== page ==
by Steve Habrat
Horror legend William Castle will be forever remembered as the king of gimmicks. He had a skeleton dangle over his audience in perhaps his most well known film, House on Haunted Hill, and he slapped buzzers on various seats and had Vincent Price encourage viewers to scream bloody murder during screenings of cult favorite The Tingler. Another one of Castle’s elaborate gimmicks came with Mr. Sardonicus, his chilling 1961 answer to the gothic horror offerings from Hammer Studios. Lacking the color cinematography Hammer was noted for but certainly not shorting the audience on macabre visuals, talk of ghouls, grave robbers, disfigurement, and leeches, Mr. Sardonicus is an atmospheric tale that cleverly allowed the audience to pick how they wanted to bring this underrated effort to a close. Mr. Sardonicus has sadly never enjoyed the success that some of Castle’s other work has, but don’t be fooled, this film is actually one of Castle’s better horror outings. The film features a solid build up, marvelous set design, eerie exterior shots that look like they were lifted right out of Hammer’s Horror of Dracula or The Curse of Frankenstein, and make-up effects that are guaranteed to have you fighting to keep down your lunch. And to think this movie is based around a short story by Ray Russell that appeared in Playboy!
Mr. Sardonicus begins in 1880, with renowned physician Sir Robert Cargrave (played by Ronald Lewis) being urgently summoned by his past lover, Maude (played by Audrey Dalton), to her secluded new castle that she shares with her mysterious husband, Baron Sardonicus (played by Guy Rolfe). Shortly after arriving, Robert is met by Baron Sardonicus’ fiercely loyal servant, Krull (played Oskar Homolka), who is in the process of torturing a terrified servant girl by sticking leeches on her face. Robert is reunited with Maude and is introduced to Sardonicus, who hides his face behind an expressionless mask. Despite Maude’s warnings of awful things taking place in the castle and muffled screams in the night, Robert stays to protect his lost love. The next morning, Sardonicus meets with Robert and reveals that he wears a mask to conceal a grotesque grimace that has been frozen to his face. Sardonicus explains that he has tried everything to attempt to fix his disfigurement but nothing seems to work. Robert agrees to try to help Sardonicus but after his efforts fail, Sardonicus demands that Robert resort to life threatening experimental procedures to try to fix his face and if Robert resists or fails again, he will torture Maude.
While there is plenty of lurid subject matter throughout Mr. Sardonicus, the film would be nothing without its sinister gothic atmosphere, something that makes the film a perfect fit for a chilly October evening. There are castles hidden by twisted trees, graveyards nestled inside dead gardens, heavy shadows cast over the characters, and thick sheets of fog that hang heavy in the air and coil around like ghostly specters. Castle’s finishing touch is the rotten corpse that leers out from its open grave, a visual jolt that hits the viewer like a strong cup of coffee. There is no doubt that the people over at Hammer Studios were most likely smiling over what Castle achieved here. This atmosphere gives Mr. Sardonicus plenty of personality and on its own, it is enough to give the viewer goosebumps, but the make-up effects really make this picture a macabre affair. The loyal servant Krull is missing an eye and Mr. Sardonicus’ mask is eerily blank for the rolling menace that booms from behind the pencil-thin lips. Then there are the effects on Mr. Sardonicus himself, which are hideous enough to cause one character to commit suicide after laying unsuspecting eyes on his hellish grin. The sight really is startling and grotesque, elaborate to the point that it was very difficult for Rolfe to keep the make-up on for a long period of time.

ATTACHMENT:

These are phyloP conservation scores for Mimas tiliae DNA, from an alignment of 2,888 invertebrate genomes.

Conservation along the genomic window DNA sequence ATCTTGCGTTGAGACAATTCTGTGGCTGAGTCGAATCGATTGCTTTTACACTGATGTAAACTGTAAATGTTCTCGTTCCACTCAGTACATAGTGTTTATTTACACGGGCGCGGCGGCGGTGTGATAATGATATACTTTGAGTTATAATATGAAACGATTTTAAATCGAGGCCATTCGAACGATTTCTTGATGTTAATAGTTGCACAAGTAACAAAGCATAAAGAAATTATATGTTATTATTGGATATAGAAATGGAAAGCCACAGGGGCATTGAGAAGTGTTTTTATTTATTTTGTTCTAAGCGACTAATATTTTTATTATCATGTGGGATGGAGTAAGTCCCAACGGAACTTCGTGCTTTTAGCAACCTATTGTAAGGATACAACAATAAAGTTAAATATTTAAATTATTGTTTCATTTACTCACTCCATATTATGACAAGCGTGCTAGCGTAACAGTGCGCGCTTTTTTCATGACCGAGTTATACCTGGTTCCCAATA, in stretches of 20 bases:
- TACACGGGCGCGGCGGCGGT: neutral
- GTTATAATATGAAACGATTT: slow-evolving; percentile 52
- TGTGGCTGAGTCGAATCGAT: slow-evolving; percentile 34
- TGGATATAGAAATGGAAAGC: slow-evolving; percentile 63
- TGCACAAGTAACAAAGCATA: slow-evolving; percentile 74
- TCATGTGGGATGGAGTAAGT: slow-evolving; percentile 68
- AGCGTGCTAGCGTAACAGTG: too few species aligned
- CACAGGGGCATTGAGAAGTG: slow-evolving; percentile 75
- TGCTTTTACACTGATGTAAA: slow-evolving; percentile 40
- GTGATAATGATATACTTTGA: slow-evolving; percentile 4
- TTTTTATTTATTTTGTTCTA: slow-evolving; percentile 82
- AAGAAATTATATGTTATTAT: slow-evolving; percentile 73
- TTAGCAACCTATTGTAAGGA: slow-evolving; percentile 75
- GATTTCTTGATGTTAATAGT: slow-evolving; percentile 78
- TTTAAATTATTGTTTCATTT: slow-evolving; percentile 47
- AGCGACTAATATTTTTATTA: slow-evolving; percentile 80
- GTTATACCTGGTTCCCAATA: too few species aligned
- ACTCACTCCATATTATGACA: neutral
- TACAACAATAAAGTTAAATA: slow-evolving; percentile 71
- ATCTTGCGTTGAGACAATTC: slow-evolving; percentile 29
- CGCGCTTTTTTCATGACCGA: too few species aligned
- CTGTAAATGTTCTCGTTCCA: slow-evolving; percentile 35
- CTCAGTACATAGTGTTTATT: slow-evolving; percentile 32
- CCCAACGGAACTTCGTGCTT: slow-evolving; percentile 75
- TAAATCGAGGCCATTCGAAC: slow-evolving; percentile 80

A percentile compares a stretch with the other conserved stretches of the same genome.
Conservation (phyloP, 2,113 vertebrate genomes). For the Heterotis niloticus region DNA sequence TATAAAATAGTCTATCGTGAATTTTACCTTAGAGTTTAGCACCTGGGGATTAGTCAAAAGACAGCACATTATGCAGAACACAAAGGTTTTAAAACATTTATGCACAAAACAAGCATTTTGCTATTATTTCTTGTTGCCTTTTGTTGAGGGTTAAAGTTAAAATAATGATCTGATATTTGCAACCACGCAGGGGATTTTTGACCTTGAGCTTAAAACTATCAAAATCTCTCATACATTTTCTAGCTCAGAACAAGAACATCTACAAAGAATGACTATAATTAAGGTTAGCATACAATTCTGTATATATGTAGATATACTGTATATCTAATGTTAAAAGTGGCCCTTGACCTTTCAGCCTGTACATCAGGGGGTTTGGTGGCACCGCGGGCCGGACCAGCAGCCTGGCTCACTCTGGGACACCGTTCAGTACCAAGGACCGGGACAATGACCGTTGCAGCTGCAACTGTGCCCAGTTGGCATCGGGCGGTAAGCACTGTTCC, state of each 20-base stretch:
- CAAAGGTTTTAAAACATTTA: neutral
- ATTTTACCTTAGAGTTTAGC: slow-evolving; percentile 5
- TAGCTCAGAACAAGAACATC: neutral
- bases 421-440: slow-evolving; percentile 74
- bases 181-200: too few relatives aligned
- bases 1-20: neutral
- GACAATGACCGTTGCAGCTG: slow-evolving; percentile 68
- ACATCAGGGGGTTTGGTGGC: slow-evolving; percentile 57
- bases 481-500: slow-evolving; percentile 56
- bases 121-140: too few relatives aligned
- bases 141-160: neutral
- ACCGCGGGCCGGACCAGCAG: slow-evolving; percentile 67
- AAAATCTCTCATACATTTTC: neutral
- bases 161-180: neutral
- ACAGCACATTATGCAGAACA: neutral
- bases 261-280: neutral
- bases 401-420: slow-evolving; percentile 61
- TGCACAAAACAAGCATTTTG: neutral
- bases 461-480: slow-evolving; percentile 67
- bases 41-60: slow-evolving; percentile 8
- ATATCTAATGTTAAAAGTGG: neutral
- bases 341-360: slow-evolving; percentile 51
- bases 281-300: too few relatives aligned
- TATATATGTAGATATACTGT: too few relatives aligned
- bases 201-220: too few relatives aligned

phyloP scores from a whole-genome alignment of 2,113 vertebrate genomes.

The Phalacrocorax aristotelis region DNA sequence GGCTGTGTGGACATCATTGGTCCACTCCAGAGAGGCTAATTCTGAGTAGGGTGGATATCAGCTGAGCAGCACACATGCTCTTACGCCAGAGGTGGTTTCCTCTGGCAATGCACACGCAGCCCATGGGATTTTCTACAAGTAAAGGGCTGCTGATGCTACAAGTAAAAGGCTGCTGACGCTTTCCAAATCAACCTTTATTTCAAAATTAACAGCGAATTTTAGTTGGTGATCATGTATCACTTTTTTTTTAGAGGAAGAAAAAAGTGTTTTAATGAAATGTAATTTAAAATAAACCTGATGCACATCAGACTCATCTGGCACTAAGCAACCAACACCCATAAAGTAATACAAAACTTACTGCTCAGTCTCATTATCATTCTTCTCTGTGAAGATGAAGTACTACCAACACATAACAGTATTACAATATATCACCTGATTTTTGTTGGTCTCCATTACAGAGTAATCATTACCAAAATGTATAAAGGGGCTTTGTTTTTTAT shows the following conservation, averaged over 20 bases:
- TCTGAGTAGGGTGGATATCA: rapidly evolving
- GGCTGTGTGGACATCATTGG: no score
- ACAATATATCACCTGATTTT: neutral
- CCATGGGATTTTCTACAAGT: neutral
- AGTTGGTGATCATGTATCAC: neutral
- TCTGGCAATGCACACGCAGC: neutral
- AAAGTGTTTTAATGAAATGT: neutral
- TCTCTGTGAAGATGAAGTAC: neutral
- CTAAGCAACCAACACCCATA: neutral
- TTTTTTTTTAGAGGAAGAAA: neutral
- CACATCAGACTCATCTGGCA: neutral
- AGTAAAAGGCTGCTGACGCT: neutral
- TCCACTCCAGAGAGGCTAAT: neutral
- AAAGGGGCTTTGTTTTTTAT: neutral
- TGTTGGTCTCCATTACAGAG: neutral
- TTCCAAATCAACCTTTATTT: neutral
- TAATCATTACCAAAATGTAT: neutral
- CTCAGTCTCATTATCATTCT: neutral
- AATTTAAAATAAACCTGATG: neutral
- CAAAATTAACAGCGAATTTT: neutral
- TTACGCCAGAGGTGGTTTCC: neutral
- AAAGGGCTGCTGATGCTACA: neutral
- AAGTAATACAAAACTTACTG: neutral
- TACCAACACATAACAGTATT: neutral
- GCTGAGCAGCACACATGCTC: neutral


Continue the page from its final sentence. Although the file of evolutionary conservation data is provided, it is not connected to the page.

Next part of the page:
In addition to the strong atmosphere and chilling set design, Mr. Sardonicus also features some seriously noteworthy and graceful performances from its leads. Lewis is absolutely superb as the strong and whip-smart hero Robert, a man who isn’t shaken in the least by the horror unfolding around him. He’s levelheaded when forced to confront a nasty situation and calculated in the way he battles back against the menacing Sardonicus. Rolfe, meanwhile, plays Sardonicus as a surprisingly sympathetic monster with a tragic past. He certainly can back us up against the wall when he peels off that terrible mask to reveal an even more terrifying grimace, but there is an aura of sadness surrounding him, something that you would have seen in one of Universal’s early monster offerings. Much like Claude Rains’ performance in the 1933 film The Invisible Man, Rolfe is asked to bring heaping amounts of intimidation and emotion to a role that conceals his face and I must admit that he rises to the challenge. Dalton does get reduced to the whimpering damsel in distress during certain moments but the way she composes herself when her commanding husband slinks into the room is certainly something to admire. Homolka nearly steals the show as the disfigured servant Krull, a gravelly minion who assures Robert that he will do anything that Sardonicus orders him to do and he means ANYTHING. Just wait until you get a load of him sticking leeches to one poor girl’s face.
Considering that Mr. Sardonicus is a Castle product, the film naturally has a nifty little gimmick attached to it. This time around, Castle passed out glow-in-the-dark cards that had a thumbs up and thumbs down printed on it to the audience. Near the end of the film, Castle appears on the screen and speaks directly to the audience about picking the fate of the monster. He cheerfully encourages them to not be sheepish and to have absolutely no mercy for the nasty Sardonicus as he supposedly counts votes. It has been said that Castle shot two endings for Mr. Sardonicus, the one that we get to see and one that spares the grinning ghoul, but the softer ending has never been shown. What is interesting about Mr. Sardonicus is that its gimmick gets to live on and it wasn’t limited to a theater gag like The Tingler’s seat buzzers or House on Haunted Hill’s soaring skeleton. We actually get to a chance to experience the gimmick rather than having to simply hear about it from our parents or grandparents. Overall, ripe with a gothic atmosphere and brimming with Castle’s fiendish frights, Mr. Sardonicus is a patient and morbid horror story that deserves way more attention than it receives. Fans of Hammer Studios will be especially pleased with what Castle gives them, but all horror fans are guaranteed to walk away with a Sardonicus style grimace plastered on their mugs.